English is a growing language. Right? So let’s use that as an excuse to “fix” one of its most irritating failings – you are.
Never fear, I’m not going to suggest that “yous” be legitimised; I can’t stretch the concept of language evolution that far. But what about changing the verb form?
Don’t scream. It will be ok. There is a solid argument.
“To be” is the most irregular verb in English and the most common. There is clearly room for some standardisation – “is” for singular, “are” for plural. (Yes, “I am” messes with my theory, but one step at a time.)
“To be” is a mash-up to start with – it comes from three separate roots and two previously distinct verbs. The Online Etymology Dictionary quotes sources describing “to be” as both: “A collection of semantically related paradigm fragments,” and “an accidental conglomeration from the different Old English dial[ect]s.”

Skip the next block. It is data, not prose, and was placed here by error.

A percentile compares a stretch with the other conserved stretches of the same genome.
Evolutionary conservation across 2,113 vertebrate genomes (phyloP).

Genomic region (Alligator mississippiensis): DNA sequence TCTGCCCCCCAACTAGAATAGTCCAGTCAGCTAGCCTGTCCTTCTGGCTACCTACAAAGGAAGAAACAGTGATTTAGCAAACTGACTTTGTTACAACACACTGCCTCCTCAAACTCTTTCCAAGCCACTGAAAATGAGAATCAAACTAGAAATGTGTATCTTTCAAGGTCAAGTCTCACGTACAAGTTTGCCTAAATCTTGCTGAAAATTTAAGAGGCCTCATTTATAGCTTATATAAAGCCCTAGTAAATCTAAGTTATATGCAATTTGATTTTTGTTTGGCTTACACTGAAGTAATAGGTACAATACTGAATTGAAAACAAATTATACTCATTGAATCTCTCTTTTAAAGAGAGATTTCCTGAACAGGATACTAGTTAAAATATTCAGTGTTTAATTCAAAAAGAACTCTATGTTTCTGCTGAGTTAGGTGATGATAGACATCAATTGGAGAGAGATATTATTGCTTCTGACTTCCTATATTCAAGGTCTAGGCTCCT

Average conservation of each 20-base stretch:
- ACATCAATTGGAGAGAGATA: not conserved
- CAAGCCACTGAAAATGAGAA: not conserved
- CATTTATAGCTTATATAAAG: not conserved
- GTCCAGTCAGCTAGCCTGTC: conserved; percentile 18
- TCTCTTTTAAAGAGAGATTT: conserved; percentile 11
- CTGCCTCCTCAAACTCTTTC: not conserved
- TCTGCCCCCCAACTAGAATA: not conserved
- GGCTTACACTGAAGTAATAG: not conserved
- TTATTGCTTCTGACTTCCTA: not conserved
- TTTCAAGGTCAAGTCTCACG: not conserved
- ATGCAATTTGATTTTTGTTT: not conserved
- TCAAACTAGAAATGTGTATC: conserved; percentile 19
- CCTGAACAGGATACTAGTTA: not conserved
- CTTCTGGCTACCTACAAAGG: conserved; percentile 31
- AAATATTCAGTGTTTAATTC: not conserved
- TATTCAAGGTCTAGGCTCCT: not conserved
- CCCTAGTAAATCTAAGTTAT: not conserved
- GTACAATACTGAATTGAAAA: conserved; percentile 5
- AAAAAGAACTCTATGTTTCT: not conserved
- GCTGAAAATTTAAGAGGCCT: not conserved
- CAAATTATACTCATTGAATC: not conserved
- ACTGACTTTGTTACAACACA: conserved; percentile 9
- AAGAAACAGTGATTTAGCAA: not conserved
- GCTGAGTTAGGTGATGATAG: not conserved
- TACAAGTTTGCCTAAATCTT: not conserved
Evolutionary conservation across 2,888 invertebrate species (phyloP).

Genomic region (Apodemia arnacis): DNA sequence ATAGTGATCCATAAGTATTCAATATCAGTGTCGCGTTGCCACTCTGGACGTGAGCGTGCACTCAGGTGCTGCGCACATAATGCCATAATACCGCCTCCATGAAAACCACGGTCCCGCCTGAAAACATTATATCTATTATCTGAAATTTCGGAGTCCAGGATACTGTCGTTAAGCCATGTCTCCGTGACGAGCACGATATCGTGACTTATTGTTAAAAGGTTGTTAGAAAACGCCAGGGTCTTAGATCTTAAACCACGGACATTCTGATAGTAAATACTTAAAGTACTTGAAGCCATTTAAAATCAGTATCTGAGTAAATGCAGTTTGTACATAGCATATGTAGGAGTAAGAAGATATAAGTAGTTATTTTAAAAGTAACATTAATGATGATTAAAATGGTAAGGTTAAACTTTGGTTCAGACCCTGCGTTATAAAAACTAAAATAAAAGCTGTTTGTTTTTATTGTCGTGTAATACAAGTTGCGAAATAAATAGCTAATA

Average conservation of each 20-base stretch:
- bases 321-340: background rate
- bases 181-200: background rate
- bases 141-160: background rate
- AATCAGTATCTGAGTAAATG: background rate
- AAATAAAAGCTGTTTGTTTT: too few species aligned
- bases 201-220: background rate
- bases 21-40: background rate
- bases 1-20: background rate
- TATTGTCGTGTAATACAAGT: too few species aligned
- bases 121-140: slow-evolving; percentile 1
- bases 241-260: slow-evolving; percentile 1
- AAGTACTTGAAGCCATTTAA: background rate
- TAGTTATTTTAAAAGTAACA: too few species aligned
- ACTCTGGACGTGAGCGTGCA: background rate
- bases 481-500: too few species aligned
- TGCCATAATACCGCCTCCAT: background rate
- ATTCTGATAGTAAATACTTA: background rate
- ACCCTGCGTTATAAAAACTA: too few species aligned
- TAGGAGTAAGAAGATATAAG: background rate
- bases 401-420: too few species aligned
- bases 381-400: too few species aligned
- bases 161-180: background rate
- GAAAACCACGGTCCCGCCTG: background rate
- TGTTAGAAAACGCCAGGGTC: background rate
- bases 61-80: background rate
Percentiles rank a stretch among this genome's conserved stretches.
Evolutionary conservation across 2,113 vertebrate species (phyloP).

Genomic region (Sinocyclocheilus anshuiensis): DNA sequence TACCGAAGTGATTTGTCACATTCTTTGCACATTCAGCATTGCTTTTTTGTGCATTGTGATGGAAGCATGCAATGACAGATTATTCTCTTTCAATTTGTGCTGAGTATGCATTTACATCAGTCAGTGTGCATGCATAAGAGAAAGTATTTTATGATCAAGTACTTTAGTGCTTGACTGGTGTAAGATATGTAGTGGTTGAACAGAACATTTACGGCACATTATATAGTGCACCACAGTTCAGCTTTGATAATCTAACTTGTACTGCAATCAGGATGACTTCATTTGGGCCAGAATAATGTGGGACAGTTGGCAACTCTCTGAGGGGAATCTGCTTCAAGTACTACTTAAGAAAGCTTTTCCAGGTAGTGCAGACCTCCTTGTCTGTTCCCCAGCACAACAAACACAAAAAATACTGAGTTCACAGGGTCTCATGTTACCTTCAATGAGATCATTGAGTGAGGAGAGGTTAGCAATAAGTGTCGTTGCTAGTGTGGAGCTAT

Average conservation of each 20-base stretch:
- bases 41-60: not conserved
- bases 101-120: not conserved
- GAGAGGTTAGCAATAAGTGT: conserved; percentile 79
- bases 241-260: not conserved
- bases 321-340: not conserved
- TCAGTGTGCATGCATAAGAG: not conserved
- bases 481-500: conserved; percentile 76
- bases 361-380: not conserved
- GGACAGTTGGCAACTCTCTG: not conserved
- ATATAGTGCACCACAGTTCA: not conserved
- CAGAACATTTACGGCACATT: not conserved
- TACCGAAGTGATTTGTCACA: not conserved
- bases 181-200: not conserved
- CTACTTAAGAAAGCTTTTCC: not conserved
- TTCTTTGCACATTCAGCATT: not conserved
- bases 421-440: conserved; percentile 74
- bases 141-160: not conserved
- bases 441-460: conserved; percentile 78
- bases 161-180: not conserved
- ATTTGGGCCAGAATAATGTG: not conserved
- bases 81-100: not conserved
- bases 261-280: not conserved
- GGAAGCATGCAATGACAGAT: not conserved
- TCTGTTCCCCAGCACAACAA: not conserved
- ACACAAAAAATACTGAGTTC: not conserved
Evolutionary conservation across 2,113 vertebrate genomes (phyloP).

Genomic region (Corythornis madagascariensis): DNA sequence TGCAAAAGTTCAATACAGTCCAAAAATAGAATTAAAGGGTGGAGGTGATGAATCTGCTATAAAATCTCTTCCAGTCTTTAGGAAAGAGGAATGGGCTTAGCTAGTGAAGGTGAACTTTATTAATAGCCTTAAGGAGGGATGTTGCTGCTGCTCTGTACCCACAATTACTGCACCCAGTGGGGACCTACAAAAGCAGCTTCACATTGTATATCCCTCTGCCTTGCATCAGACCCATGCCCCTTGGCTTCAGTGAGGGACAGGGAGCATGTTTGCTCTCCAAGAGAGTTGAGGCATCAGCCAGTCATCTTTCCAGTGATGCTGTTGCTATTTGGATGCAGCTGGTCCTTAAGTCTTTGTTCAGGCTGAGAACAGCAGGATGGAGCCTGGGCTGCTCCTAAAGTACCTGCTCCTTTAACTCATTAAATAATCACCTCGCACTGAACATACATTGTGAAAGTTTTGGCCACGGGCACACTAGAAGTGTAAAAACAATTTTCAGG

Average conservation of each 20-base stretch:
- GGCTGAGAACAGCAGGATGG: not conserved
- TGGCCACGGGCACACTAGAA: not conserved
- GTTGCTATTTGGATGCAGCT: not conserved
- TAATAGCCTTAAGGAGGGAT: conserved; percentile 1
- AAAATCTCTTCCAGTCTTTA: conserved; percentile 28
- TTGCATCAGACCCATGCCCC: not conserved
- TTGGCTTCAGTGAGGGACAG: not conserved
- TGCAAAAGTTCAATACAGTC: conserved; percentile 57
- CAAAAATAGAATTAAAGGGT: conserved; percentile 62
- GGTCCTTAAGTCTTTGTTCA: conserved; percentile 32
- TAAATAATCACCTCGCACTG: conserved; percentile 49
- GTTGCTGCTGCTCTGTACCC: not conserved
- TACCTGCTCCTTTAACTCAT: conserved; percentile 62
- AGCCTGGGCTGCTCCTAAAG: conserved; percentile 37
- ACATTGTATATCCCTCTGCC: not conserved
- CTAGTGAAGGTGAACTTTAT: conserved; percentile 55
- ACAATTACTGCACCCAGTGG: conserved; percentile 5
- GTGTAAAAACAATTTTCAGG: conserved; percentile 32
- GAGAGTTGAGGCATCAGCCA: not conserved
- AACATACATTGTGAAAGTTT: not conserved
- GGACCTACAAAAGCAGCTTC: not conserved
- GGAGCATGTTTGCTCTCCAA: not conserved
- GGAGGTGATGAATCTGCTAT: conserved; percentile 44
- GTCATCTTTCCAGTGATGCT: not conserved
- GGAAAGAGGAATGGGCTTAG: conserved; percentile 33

It used to make sense, so it can again. As explained by DailyWritingTips and The Online Etymology Dictionary, Old English used different verbs for the singular and plural, “bu eart” being the former and “ye/ge sind” the latter. German continues to use the sind form today.
What do yous all think?